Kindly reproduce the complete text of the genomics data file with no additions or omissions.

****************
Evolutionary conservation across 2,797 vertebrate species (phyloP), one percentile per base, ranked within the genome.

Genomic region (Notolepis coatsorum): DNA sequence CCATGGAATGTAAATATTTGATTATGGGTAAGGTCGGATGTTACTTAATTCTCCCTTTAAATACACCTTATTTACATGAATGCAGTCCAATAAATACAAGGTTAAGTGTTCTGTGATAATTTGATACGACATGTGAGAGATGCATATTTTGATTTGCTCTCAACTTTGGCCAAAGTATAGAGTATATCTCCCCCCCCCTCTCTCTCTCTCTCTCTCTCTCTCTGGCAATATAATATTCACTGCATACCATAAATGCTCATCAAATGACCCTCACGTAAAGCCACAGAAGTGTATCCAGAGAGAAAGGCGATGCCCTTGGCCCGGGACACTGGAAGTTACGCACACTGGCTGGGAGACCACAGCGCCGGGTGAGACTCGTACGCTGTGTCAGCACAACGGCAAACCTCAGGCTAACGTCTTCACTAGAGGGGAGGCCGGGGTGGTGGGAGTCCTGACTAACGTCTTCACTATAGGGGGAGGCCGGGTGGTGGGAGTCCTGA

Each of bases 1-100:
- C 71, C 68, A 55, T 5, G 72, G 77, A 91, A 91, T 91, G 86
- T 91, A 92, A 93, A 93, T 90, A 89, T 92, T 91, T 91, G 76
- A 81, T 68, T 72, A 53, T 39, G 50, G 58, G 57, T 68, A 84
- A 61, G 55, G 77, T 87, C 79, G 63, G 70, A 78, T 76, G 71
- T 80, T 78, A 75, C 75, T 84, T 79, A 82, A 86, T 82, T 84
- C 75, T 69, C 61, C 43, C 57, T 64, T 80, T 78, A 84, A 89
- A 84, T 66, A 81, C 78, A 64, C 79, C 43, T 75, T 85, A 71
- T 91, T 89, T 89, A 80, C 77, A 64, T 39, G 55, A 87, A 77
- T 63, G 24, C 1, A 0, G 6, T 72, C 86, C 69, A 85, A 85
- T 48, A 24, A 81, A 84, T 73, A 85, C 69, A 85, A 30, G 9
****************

Evolutionary conservation across 2,797 vertebrate species (phyloP), one percentile per base, ranked within the genome.

Genomic region (Notolepis coatsorum): DNA sequence CCATGGAATGTAAATATTTGATTATGGGTAAGGTCGGATGTTACTTAATTCTCCCTTTAAATACACCTTATTTACATGAATGCAGTCCAATAAATACAAGGTTAAGTGTTCTGTGATAATTTGATACGACATGTGAGAGATGCATATTTTGATTTGCTCTCAACTTTGGCCAAAGTATAGAGTATATCTCCCCCCCCCTCTCTCTCTCTCTCTCTCTCTCTCTGGCAATATAATATTCACTGCATACCATAAATGCTCATCAAATGACCCTCACGTAAAGCCACAGAAGTGTATCCAGAGAGAAAGGCGATGCCCTTGGCCCGGGACACTGGAAGTTACGCACACTGGCTGGGAGACCACAGCGCCGGGTGAGACTCGTACGCTGTGTCAGCACAACGGCAAACCTCAGGCTAACGTCTTCACTAGAGGGGAGGCCGGGGTGGTGGGAGTCCTGACTAACGTCTTCACTATAGGGGGAGGCCGGGTGGTGGGAGTCCTGA

Each of bases 1-100:
- C 71, C 68, A 55, T 5, G 72, G 77, A 91, A 91, T 91, G 86
- T 91, A 92, A 93, A 93, T 90, A 89, T 92, T 91, T 91, G 76
- A 81, T 68, T 72, A 53, T 39, G 50, G 58, G 57, T 68, A 84
- A 61, G 55, G 77, T 87, C 79, G 63, G 70, A 78, T 76, G 71
- T 80, T 78, A 75, C 75, T 84, T 79, A 82, A 86, T 82, T 84
- C 75, T 69, C 61, C 43, C 57, T 64, T 80, T 78, A 84, A 89
- A 84, T 66, A 81, C 78, A 64, C 79, C 43, T 75, T 85, A 71
- T 91, T 89, T 89, A 80, C 77, A 64, T 39, G 55, A 87, A 77
- T 63, G 24, C 1, A 0, G 6, T 72, C 86, C 69, A 85, A 85
- T 48, A 24, A 81, A 84, T 73, A 85, C 69, A 85, A 30, G 9